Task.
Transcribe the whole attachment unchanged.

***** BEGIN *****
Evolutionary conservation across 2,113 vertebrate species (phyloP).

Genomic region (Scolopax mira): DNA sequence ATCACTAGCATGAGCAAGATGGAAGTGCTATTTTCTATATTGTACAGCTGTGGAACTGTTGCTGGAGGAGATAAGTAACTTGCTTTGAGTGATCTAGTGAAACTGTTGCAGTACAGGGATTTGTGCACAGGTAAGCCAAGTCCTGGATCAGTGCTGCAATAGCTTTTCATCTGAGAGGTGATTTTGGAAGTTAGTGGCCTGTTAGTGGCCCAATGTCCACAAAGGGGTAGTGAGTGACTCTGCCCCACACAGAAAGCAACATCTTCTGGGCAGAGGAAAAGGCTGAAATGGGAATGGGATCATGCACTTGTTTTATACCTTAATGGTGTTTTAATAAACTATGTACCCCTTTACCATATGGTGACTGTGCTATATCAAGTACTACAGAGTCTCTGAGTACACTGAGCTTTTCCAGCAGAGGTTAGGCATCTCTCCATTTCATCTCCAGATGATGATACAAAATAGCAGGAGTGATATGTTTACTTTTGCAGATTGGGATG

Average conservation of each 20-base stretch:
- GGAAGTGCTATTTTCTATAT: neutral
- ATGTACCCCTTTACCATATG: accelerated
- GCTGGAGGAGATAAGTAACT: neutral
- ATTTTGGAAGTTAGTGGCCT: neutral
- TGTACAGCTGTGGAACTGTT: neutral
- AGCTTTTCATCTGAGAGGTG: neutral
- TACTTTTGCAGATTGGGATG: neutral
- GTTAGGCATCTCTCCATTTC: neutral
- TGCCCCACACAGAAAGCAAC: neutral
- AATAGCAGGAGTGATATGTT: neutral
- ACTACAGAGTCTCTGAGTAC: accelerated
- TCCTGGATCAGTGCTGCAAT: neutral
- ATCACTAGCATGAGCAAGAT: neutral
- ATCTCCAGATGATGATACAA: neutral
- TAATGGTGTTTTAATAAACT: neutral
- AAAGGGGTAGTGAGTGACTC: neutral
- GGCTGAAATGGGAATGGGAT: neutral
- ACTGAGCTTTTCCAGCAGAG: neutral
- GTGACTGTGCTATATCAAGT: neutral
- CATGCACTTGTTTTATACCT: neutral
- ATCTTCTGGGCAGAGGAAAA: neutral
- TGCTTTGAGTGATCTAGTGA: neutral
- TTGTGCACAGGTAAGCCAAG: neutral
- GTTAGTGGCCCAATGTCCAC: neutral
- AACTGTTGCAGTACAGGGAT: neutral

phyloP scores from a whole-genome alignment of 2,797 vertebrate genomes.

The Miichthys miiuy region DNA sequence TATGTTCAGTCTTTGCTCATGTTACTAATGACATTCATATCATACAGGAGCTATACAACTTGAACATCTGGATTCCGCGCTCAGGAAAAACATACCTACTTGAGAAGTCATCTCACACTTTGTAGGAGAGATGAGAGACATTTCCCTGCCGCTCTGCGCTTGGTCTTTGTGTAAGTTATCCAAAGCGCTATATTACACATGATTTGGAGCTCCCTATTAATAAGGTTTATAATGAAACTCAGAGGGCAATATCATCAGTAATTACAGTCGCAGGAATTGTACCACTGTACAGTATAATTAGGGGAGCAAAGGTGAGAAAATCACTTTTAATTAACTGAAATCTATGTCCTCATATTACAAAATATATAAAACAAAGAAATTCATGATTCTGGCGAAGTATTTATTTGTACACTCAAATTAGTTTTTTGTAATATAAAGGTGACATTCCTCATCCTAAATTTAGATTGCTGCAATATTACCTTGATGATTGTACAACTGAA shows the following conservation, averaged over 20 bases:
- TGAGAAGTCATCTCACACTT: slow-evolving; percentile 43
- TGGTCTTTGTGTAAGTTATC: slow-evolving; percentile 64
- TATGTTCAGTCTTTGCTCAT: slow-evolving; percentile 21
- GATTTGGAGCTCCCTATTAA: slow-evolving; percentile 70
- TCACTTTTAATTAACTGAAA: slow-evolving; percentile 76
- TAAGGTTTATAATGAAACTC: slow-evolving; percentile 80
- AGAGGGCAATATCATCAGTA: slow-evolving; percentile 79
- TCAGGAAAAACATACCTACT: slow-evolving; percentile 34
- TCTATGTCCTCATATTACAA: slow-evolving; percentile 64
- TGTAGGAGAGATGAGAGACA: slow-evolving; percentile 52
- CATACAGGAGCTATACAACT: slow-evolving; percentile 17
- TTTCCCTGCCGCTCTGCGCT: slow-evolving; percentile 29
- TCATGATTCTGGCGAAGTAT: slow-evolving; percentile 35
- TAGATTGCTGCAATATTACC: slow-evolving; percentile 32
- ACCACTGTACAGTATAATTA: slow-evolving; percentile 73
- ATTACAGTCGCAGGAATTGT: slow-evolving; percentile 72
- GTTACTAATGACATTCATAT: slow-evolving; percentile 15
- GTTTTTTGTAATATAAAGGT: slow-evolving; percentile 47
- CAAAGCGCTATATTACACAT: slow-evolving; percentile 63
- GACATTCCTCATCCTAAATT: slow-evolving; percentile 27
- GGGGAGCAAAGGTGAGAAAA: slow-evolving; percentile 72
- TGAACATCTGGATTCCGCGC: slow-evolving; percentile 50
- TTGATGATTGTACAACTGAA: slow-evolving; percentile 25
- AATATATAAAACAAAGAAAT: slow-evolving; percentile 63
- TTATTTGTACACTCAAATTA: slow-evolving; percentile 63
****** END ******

Evolutionary conservation across 2,113 vertebrate species (phyloP).

Genomic region (Scolopax mira): DNA sequence ATCACTAGCATGAGCAAGATGGAAGTGCTATTTTCTATATTGTACAGCTGTGGAACTGTTGCTGGAGGAGATAAGTAACTTGCTTTGAGTGATCTAGTGAAACTGTTGCAGTACAGGGATTTGTGCACAGGTAAGCCAAGTCCTGGATCAGTGCTGCAATAGCTTTTCATCTGAGAGGTGATTTTGGAAGTTAGTGGCCTGTTAGTGGCCCAATGTCCACAAAGGGGTAGTGAGTGACTCTGCCCCACACAGAAAGCAACATCTTCTGGGCAGAGGAAAAGGCTGAAATGGGAATGGGATCATGCACTTGTTTTATACCTTAATGGTGTTTTAATAAACTATGTACCCCTTTACCATATGGTGACTGTGCTATATCAAGTACTACAGAGTCTCTGAGTACACTGAGCTTTTCCAGCAGAGGTTAGGCATCTCTCCATTTCATCTCCAGATGATGATACAAAATAGCAGGAGTGATATGTTTACTTTTGCAGATTGGGATG

Average conservation of each 20-base stretch:
- GGAAGTGCTATTTTCTATAT: neutral
- ATGTACCCCTTTACCATATG: accelerated
- GCTGGAGGAGATAAGTAACT: neutral
- ATTTTGGAAGTTAGTGGCCT: neutral
- TGTACAGCTGTGGAACTGTT: neutral
- AGCTTTTCATCTGAGAGGTG: neutral
- TACTTTTGCAGATTGGGATG: neutral
- GTTAGGCATCTCTCCATTTC: neutral
- TGCCCCACACAGAAAGCAAC: neutral
- AATAGCAGGAGTGATATGTT: neutral
- ACTACAGAGTCTCTGAGTAC: accelerated
- TCCTGGATCAGTGCTGCAAT: neutral
- ATCACTAGCATGAGCAAGAT: neutral
- ATCTCCAGATGATGATACAA: neutral
- TAATGGTGTTTTAATAAACT: neutral
- AAAGGGGTAGTGAGTGACTC: neutral
- GGCTGAAATGGGAATGGGAT: neutral
- ACTGAGCTTTTCCAGCAGAG: neutral
- GTGACTGTGCTATATCAAGT: neutral
- CATGCACTTGTTTTATACCT: neutral
- ATCTTCTGGGCAGAGGAAAA: neutral
- TGCTTTGAGTGATCTAGTGA: neutral
- TTGTGCACAGGTAAGCCAAG: neutral
- GTTAGTGGCCCAATGTCCAC: neutral
- AACTGTTGCAGTACAGGGAT: neutral

phyloP scores from a whole-genome alignment of 2,797 vertebrate genomes.

The Miichthys miiuy region DNA sequence TATGTTCAGTCTTTGCTCATGTTACTAATGACATTCATATCATACAGGAGCTATACAACTTGAACATCTGGATTCCGCGCTCAGGAAAAACATACCTACTTGAGAAGTCATCTCACACTTTGTAGGAGAGATGAGAGACATTTCCCTGCCGCTCTGCGCTTGGTCTTTGTGTAAGTTATCCAAAGCGCTATATTACACATGATTTGGAGCTCCCTATTAATAAGGTTTATAATGAAACTCAGAGGGCAATATCATCAGTAATTACAGTCGCAGGAATTGTACCACTGTACAGTATAATTAGGGGAGCAAAGGTGAGAAAATCACTTTTAATTAACTGAAATCTATGTCCTCATATTACAAAATATATAAAACAAAGAAATTCATGATTCTGGCGAAGTATTTATTTGTACACTCAAATTAGTTTTTTGTAATATAAAGGTGACATTCCTCATCCTAAATTTAGATTGCTGCAATATTACCTTGATGATTGTACAACTGAA shows the following conservation, averaged over 20 bases:
- TGAGAAGTCATCTCACACTT: slow-evolving; percentile 43
- TGGTCTTTGTGTAAGTTATC: slow-evolving; percentile 64
- TATGTTCAGTCTTTGCTCAT: slow-evolving; percentile 21
- GATTTGGAGCTCCCTATTAA: slow-evolving; percentile 70
- TCACTTTTAATTAACTGAAA: slow-evolving; percentile 76
- TAAGGTTTATAATGAAACTC: slow-evolving; percentile 80
- AGAGGGCAATATCATCAGTA: slow-evolving; percentile 79
- TCAGGAAAAACATACCTACT: slow-evolving; percentile 34
- TCTATGTCCTCATATTACAA: slow-evolving; percentile 64
- TGTAGGAGAGATGAGAGACA: slow-evolving; percentile 52
- CATACAGGAGCTATACAACT: slow-evolving; percentile 17
- TTTCCCTGCCGCTCTGCGCT: slow-evolving; percentile 29
- TCATGATTCTGGCGAAGTAT: slow-evolving; percentile 35
- TAGATTGCTGCAATATTACC: slow-evolving; percentile 32
- ACCACTGTACAGTATAATTA: slow-evolving; percentile 73
- ATTACAGTCGCAGGAATTGT: slow-evolving; percentile 72
- GTTACTAATGACATTCATAT: slow-evolving; percentile 15
- GTTTTTTGTAATATAAAGGT: slow-evolving; percentile 47
- CAAAGCGCTATATTACACAT: slow-evolving; percentile 63
- GACATTCCTCATCCTAAATT: slow-evolving; percentile 27
- GGGGAGCAAAGGTGAGAAAA: slow-evolving; percentile 72
- TGAACATCTGGATTCCGCGC: slow-evolving; percentile 50
- TTGATGATTGTACAACTGAA: slow-evolving; percentile 25
- AATATATAAAACAAAGAAAT: slow-evolving; percentile 63
- TTATTTGTACACTCAAATTA: slow-evolving; percentile 63